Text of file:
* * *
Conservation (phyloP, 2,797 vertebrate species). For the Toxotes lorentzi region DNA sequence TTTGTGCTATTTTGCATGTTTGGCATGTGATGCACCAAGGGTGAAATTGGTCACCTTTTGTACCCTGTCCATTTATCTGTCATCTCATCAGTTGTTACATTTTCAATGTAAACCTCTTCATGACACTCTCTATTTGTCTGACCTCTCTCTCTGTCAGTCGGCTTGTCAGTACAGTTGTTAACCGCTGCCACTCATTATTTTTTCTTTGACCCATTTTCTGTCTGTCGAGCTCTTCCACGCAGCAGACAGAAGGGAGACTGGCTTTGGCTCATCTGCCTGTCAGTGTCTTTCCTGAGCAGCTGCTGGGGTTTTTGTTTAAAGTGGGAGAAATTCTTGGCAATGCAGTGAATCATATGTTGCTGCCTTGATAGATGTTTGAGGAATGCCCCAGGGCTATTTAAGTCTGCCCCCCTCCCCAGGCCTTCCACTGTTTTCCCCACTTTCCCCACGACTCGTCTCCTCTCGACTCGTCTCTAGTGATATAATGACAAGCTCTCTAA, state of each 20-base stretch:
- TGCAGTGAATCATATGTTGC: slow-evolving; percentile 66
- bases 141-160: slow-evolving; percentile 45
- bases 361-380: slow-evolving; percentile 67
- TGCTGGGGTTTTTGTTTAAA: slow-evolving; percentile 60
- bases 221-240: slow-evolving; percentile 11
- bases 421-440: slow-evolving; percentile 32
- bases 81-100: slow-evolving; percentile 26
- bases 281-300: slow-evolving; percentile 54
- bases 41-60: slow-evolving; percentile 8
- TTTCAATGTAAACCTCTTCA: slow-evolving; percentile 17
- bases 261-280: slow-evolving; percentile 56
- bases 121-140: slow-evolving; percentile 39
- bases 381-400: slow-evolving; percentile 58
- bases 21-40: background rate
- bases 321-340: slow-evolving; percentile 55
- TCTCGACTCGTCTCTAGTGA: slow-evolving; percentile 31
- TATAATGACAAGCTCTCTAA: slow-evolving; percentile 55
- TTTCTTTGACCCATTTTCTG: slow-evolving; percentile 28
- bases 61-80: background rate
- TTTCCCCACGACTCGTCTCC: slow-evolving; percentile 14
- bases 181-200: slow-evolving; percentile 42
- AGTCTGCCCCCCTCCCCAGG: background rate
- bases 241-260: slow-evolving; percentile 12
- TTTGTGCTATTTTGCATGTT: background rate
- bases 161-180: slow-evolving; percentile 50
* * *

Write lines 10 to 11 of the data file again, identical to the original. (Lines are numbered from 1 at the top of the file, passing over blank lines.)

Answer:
- bases 41-60: slow-evolving; percentile 8
- TTTCAATGTAAACCTCTTCA: slow-evolving; percentile 17